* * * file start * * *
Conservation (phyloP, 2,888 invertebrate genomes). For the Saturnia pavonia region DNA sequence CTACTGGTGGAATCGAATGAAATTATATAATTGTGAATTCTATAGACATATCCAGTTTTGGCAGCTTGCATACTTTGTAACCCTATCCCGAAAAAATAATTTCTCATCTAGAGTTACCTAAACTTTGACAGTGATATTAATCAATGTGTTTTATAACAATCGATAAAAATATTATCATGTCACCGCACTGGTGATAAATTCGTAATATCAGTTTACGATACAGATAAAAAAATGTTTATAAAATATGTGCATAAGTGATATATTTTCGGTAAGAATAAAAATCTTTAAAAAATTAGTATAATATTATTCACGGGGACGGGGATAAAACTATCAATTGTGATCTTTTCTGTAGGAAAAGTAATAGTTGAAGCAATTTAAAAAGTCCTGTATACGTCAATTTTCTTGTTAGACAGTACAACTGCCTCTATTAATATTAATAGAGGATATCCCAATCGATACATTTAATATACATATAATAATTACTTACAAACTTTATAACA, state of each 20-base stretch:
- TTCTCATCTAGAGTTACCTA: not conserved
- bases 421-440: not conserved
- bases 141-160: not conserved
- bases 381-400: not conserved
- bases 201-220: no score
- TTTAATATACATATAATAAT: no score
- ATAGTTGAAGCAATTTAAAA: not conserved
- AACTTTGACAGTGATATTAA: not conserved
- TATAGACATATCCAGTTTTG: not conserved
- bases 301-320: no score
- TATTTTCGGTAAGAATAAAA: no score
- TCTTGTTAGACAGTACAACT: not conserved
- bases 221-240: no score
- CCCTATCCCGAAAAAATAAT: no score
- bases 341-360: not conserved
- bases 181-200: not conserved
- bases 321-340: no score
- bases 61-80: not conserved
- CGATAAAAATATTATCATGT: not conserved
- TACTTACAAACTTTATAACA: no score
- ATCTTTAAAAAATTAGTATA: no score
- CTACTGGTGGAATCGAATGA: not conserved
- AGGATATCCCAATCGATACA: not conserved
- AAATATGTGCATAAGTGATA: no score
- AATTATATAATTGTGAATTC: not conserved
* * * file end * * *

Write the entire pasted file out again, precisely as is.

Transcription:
Conservation (phyloP, 2,888 invertebrate genomes). For the Saturnia pavonia region DNA sequence CTACTGGTGGAATCGAATGAAATTATATAATTGTGAATTCTATAGACATATCCAGTTTTGGCAGCTTGCATACTTTGTAACCCTATCCCGAAAAAATAATTTCTCATCTAGAGTTACCTAAACTTTGACAGTGATATTAATCAATGTGTTTTATAACAATCGATAAAAATATTATCATGTCACCGCACTGGTGATAAATTCGTAATATCAGTTTACGATACAGATAAAAAAATGTTTATAAAATATGTGCATAAGTGATATATTTTCGGTAAGAATAAAAATCTTTAAAAAATTAGTATAATATTATTCACGGGGACGGGGATAAAACTATCAATTGTGATCTTTTCTGTAGGAAAAGTAATAGTTGAAGCAATTTAAAAAGTCCTGTATACGTCAATTTTCTTGTTAGACAGTACAACTGCCTCTATTAATATTAATAGAGGATATCCCAATCGATACATTTAATATACATATAATAATTACTTACAAACTTTATAACA, state of each 20-base stretch:
- TTCTCATCTAGAGTTACCTA: not conserved
- bases 421-440: not conserved
- bases 141-160: not conserved
- bases 381-400: not conserved
- bases 201-220: no score
- TTTAATATACATATAATAAT: no score
- ATAGTTGAAGCAATTTAAAA: not conserved
- AACTTTGACAGTGATATTAA: not conserved
- TATAGACATATCCAGTTTTG: not conserved
- bases 301-320: no score
- TATTTTCGGTAAGAATAAAA: no score
- TCTTGTTAGACAGTACAACT: not conserved
- bases 221-240: no score
- CCCTATCCCGAAAAAATAAT: no score
- bases 341-360: not conserved
- bases 181-200: not conserved
- bases 321-340: no score
- bases 61-80: not conserved
- CGATAAAAATATTATCATGT: not conserved
- TACTTACAAACTTTATAACA: no score
- ATCTTTAAAAAATTAGTATA: no score
- CTACTGGTGGAATCGAATGA: not conserved
- AGGATATCCCAATCGATACA: not conserved
- AAATATGTGCATAAGTGATA: no score
- AATTATATAATTGTGAATTC: not conserved